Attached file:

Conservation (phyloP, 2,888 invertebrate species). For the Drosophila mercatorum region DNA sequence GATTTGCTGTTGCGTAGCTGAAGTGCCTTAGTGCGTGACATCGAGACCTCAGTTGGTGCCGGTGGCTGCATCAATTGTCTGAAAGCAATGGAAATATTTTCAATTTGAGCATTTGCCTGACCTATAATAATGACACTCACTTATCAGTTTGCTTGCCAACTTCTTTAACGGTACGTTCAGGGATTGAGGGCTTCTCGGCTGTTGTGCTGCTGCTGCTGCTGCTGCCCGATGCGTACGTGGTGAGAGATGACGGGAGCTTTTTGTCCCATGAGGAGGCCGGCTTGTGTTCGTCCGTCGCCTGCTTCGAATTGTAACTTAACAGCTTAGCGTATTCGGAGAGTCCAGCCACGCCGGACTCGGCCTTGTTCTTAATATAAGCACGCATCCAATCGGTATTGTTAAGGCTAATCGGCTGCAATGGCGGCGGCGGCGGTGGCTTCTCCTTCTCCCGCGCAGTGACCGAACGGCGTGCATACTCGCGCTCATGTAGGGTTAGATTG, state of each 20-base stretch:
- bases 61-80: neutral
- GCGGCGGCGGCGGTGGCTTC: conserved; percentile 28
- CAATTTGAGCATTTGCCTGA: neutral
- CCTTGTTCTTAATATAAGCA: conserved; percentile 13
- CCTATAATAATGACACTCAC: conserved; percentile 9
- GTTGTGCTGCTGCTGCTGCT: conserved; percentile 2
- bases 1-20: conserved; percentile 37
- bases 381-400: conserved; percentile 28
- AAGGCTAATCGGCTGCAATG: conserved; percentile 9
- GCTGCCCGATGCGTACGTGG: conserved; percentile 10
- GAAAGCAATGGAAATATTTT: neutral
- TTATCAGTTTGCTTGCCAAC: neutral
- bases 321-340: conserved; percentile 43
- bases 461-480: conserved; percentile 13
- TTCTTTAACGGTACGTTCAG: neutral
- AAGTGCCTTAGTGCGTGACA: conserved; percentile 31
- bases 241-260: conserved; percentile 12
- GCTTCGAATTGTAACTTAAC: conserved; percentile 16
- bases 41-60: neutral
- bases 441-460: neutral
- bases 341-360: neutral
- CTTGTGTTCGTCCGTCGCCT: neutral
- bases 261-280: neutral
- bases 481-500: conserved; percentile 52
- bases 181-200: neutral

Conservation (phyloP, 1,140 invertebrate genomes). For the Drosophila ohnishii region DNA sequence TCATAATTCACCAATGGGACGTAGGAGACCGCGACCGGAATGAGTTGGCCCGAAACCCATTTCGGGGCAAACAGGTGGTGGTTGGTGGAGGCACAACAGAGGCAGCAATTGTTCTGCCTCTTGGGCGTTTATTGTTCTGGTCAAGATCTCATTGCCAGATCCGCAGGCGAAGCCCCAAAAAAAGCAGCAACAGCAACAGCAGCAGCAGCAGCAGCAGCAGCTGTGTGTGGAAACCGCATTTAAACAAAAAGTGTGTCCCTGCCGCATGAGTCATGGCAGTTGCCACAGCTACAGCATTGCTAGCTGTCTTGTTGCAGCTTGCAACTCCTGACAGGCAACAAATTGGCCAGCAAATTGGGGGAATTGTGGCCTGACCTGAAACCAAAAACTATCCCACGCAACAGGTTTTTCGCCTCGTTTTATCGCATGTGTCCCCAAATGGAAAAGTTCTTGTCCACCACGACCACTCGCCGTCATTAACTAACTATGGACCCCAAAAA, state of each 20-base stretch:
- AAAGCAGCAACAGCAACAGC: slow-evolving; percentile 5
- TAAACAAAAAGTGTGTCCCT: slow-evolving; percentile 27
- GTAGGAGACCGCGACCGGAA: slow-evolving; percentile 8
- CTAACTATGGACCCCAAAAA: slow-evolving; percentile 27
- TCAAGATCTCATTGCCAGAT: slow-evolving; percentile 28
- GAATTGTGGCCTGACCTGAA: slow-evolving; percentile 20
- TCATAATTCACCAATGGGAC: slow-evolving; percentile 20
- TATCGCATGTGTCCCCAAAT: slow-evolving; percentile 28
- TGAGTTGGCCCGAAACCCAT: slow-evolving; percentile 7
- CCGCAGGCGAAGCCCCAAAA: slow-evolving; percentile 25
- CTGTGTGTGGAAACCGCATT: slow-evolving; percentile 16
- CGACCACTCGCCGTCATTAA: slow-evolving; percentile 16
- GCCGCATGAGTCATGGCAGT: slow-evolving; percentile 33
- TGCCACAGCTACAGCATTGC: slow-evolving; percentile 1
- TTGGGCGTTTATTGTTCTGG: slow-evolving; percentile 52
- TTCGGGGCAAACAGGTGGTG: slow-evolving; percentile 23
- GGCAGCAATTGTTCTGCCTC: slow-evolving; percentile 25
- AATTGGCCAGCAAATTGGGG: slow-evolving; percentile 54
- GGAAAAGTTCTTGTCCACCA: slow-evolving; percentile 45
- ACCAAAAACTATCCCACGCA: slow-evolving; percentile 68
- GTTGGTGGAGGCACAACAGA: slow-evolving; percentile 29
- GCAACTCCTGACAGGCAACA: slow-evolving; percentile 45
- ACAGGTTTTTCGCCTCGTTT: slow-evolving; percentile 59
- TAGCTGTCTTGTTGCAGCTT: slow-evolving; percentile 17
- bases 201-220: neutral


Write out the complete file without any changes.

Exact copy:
Conservation (phyloP, 2,888 invertebrate species). For the Drosophila mercatorum region DNA sequence GATTTGCTGTTGCGTAGCTGAAGTGCCTTAGTGCGTGACATCGAGACCTCAGTTGGTGCCGGTGGCTGCATCAATTGTCTGAAAGCAATGGAAATATTTTCAATTTGAGCATTTGCCTGACCTATAATAATGACACTCACTTATCAGTTTGCTTGCCAACTTCTTTAACGGTACGTTCAGGGATTGAGGGCTTCTCGGCTGTTGTGCTGCTGCTGCTGCTGCTGCCCGATGCGTACGTGGTGAGAGATGACGGGAGCTTTTTGTCCCATGAGGAGGCCGGCTTGTGTTCGTCCGTCGCCTGCTTCGAATTGTAACTTAACAGCTTAGCGTATTCGGAGAGTCCAGCCACGCCGGACTCGGCCTTGTTCTTAATATAAGCACGCATCCAATCGGTATTGTTAAGGCTAATCGGCTGCAATGGCGGCGGCGGCGGTGGCTTCTCCTTCTCCCGCGCAGTGACCGAACGGCGTGCATACTCGCGCTCATGTAGGGTTAGATTG, state of each 20-base stretch:
- bases 61-80: neutral
- GCGGCGGCGGCGGTGGCTTC: conserved; percentile 28
- CAATTTGAGCATTTGCCTGA: neutral
- CCTTGTTCTTAATATAAGCA: conserved; percentile 13
- CCTATAATAATGACACTCAC: conserved; percentile 9
- GTTGTGCTGCTGCTGCTGCT: conserved; percentile 2
- bases 1-20: conserved; percentile 37
- bases 381-400: conserved; percentile 28
- AAGGCTAATCGGCTGCAATG: conserved; percentile 9
- GCTGCCCGATGCGTACGTGG: conserved; percentile 10
- GAAAGCAATGGAAATATTTT: neutral
- TTATCAGTTTGCTTGCCAAC: neutral
- bases 321-340: conserved; percentile 43
- bases 461-480: conserved; percentile 13
- TTCTTTAACGGTACGTTCAG: neutral
- AAGTGCCTTAGTGCGTGACA: conserved; percentile 31
- bases 241-260: conserved; percentile 12
- GCTTCGAATTGTAACTTAAC: conserved; percentile 16
- bases 41-60: neutral
- bases 441-460: neutral
- bases 341-360: neutral
- CTTGTGTTCGTCCGTCGCCT: neutral
- bases 261-280: neutral
- bases 481-500: conserved; percentile 52
- bases 181-200: neutral

Conservation (phyloP, 1,140 invertebrate genomes). For the Drosophila ohnishii region DNA sequence TCATAATTCACCAATGGGACGTAGGAGACCGCGACCGGAATGAGTTGGCCCGAAACCCATTTCGGGGCAAACAGGTGGTGGTTGGTGGAGGCACAACAGAGGCAGCAATTGTTCTGCCTCTTGGGCGTTTATTGTTCTGGTCAAGATCTCATTGCCAGATCCGCAGGCGAAGCCCCAAAAAAAGCAGCAACAGCAACAGCAGCAGCAGCAGCAGCAGCAGCTGTGTGTGGAAACCGCATTTAAACAAAAAGTGTGTCCCTGCCGCATGAGTCATGGCAGTTGCCACAGCTACAGCATTGCTAGCTGTCTTGTTGCAGCTTGCAACTCCTGACAGGCAACAAATTGGCCAGCAAATTGGGGGAATTGTGGCCTGACCTGAAACCAAAAACTATCCCACGCAACAGGTTTTTCGCCTCGTTTTATCGCATGTGTCCCCAAATGGAAAAGTTCTTGTCCACCACGACCACTCGCCGTCATTAACTAACTATGGACCCCAAAAA, state of each 20-base stretch:
- AAAGCAGCAACAGCAACAGC: slow-evolving; percentile 5
- TAAACAAAAAGTGTGTCCCT: slow-evolving; percentile 27
- GTAGGAGACCGCGACCGGAA: slow-evolving; percentile 8
- CTAACTATGGACCCCAAAAA: slow-evolving; percentile 27
- TCAAGATCTCATTGCCAGAT: slow-evolving; percentile 28
- GAATTGTGGCCTGACCTGAA: slow-evolving; percentile 20
- TCATAATTCACCAATGGGAC: slow-evolving; percentile 20
- TATCGCATGTGTCCCCAAAT: slow-evolving; percentile 28
- TGAGTTGGCCCGAAACCCAT: slow-evolving; percentile 7
- CCGCAGGCGAAGCCCCAAAA: slow-evolving; percentile 25
- CTGTGTGTGGAAACCGCATT: slow-evolving; percentile 16
- CGACCACTCGCCGTCATTAA: slow-evolving; percentile 16
- GCCGCATGAGTCATGGCAGT: slow-evolving; percentile 33
- TGCCACAGCTACAGCATTGC: slow-evolving; percentile 1
- TTGGGCGTTTATTGTTCTGG: slow-evolving; percentile 52
- TTCGGGGCAAACAGGTGGTG: slow-evolving; percentile 23
- GGCAGCAATTGTTCTGCCTC: slow-evolving; percentile 25
- AATTGGCCAGCAAATTGGGG: slow-evolving; percentile 54
- GGAAAAGTTCTTGTCCACCA: slow-evolving; percentile 45
- ACCAAAAACTATCCCACGCA: slow-evolving; percentile 68
- GTTGGTGGAGGCACAACAGA: slow-evolving; percentile 29
- GCAACTCCTGACAGGCAACA: slow-evolving; percentile 45
- ACAGGTTTTTCGCCTCGTTT: slow-evolving; percentile 59
- TAGCTGTCTTGTTGCAGCTT: slow-evolving; percentile 17
- bases 201-220: neutral